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Storm Window Specifications

Posted: August 16th, 2011, 1:01 am
by Jim Nelson
The addition of storm windows is one of the most critical factors in weatherizing restored windows. It should be noted that there is a very wide range of quality levels in storm windows, especially in operable storms. All of the windows tested at the summit, with the exception of one, were fixed storm units, either exterior or interior. The operable storm window tested is considered a High Performance storm window, one that is designed to meet minimum performance criteria for air leakage, water resistance, structural load performance and even acoustical performance. The energy savings related to air leakage, when installing an operable storm will not equal those achieved unless a similar quality level product is used.

The standards, for weatherization, should include minimum performance requirements. The standards listed below are the minimum required for a storm product to be considered High Performance. All of these performance areas are listed in ANSI / AAMA 1002 10-93 "Voluntary Specification for Insulating Storm Products for Windows and Sliding Glass Doors" with test procedures referenced in AAMA 502-90 "Voluntary Sprcification for Field Testing of Windows and Sliding Glass Doors." There are also test standards for optional performance areas involving noise reduction. ASTM E 90-90 "Laboratory Measurement of Airborne Sound Transmission of Building Partitions" and ASTM E 413-87 "Determination of Sound Transmission Class (STC.) (Not necessarily the goal of this standard, but a very important factor to consider with a high percentage of historic windows being located in higher density urban environments. Most people who replace single glazed windows with single glazed storms with approximately 2" of air space with 1" insulated glass units and only one point of separation between interior and exterior experience a significant increase in outside noise penetration.)

These standards are very attainable for manufacturers, yet there are many that do not meet them. Many manufacturers list air leakage performance of up to ten times tighter than the minimum requirements. These standards are meant to be realistic for products that were not specifically produced for a laboratory test, but rather production units, installed and field tested.

A structural load performance class of 20 should be a minimum for residential and most light commercial applications for buildings up to 3 stories tall and in most areas of North America. Consideration needs to be taken on buildings with higher elevations or in higher wind zone areas, especially in close proximity to coastlines. A minimum design pressure (performance class) of 30 is required along coasts. Products must be tested to 1 1/2 times the the design pressure rating. To meet a performance class of 30, the product must test up to 45 PSF.

Performance specifications for High Performance storm windows:


A. Test Unit Size: Test units shall be the sizes listed below. Sill of the test buck shall have a 13 degree slope to the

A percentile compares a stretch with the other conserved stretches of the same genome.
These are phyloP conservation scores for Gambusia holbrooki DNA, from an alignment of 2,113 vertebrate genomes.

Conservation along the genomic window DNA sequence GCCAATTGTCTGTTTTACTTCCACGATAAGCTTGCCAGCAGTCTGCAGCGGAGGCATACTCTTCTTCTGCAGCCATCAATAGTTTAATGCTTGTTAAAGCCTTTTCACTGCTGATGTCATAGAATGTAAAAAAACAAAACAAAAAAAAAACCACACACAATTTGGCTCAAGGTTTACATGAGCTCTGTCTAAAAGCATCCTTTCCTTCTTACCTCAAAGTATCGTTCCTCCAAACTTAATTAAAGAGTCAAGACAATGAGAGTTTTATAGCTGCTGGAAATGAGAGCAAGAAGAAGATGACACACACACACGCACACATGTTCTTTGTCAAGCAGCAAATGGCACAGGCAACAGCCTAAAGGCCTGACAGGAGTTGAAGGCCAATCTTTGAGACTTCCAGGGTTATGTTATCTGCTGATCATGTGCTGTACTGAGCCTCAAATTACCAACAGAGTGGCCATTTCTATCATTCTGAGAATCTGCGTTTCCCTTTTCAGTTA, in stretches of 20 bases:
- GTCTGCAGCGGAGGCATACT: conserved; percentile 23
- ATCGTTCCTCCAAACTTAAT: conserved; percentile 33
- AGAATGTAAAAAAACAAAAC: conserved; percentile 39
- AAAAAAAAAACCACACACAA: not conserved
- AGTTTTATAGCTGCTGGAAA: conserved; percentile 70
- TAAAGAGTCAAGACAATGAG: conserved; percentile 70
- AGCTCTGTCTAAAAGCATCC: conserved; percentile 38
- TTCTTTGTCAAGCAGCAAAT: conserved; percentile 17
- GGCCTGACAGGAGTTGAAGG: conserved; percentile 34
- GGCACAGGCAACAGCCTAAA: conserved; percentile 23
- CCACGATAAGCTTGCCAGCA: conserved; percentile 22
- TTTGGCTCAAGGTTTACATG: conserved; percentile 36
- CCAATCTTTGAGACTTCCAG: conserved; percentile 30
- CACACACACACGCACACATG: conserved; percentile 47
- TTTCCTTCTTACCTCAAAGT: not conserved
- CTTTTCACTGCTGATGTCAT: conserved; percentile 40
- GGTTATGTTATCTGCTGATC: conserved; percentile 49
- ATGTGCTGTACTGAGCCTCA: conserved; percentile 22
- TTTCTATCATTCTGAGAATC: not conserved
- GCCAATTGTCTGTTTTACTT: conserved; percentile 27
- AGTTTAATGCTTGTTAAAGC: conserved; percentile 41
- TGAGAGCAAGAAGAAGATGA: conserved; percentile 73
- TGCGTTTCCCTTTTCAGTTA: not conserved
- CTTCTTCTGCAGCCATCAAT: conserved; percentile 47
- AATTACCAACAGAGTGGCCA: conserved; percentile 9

exterior. (See Appendix “A” for test buck details)

1. Fixed panel and removable panel storm windows: 4”0” wide x 4”0” high
2. Horizontal sliding storm windows: 6’0” wide x 4’0” high
3. Vertical sliding storm windows: 3’ 8” wide x 5’ 2” high

B. Air Leakage Test: The storm window shall be subjected to an air leakage test in accordance with ASTM-E 283-91. Window units tested by an Independent Laboratory shall be glazed with 1/8” clear annealed glass. Air leakage shall meet the following performance requirements.
1. Air leakage for fixed panel and removable panel storm windows shall not exceed 0.15 CFM per lineal foot of net sash crack perimeter at both a positive (infiltration) and negative (exfiltration) static pressure of 1.56 PSF (25 mph wind). Weep holes shall not be sealed during the air leakage test.
2. With the storm sash in the closed position, air leakage in horizontal and vertical sliding windows shall not exceed 0.50 CFM per lineal foot of sash crack at both positive and negative static pressure of 1.56 PSF (25 mph wind). Weep holes shall not be sealed during the air leakage test.

C. Uniform Structural Load Test: With storm sash closed position, the window shall be tested in accordance with
ASTM E 330-91. Apply a minimum exterior positive and negative load of:

30.0 PSF (108 mph wind) Class 20
37.5 PSF (121 mph wind) Class 25
45.0 PSF (132 mph wind) Class 30
52.5 PSF (143 mph wind) Class 35

for fixed panel, removable panel, horizontal and vertical sliding storm windows. Each load shall be
maintained for 10 seconds. At the conclusion of these test, there shall be no glass breakage, damage to
fasteners, hardware or any other damage causing the storm window to be inoperable.

D. Water Resistance Test: With storm sash in the closed position, the window shall be subjected to a water resistance test in accordance with ASTM E 331-86. When a positive static pressure of:

2.0 PSF (28 mph wind) Class 20
2.5 PSF (31 mph wind) Class 25
3.0 PSF (34 mph wind) Class 30
3.5 PSF (37 mph wind) Class 35

has been stabilized, 5 gallons of water per hour per square foot of window area shall be applied to the exterior
face of the window, for a continuous period of 3 minutes. No water shall run over the interior edge of the
sloped test buck sill.

One way for an owner to assure the performance level is met, is to incorporate language regarding field testing. An example: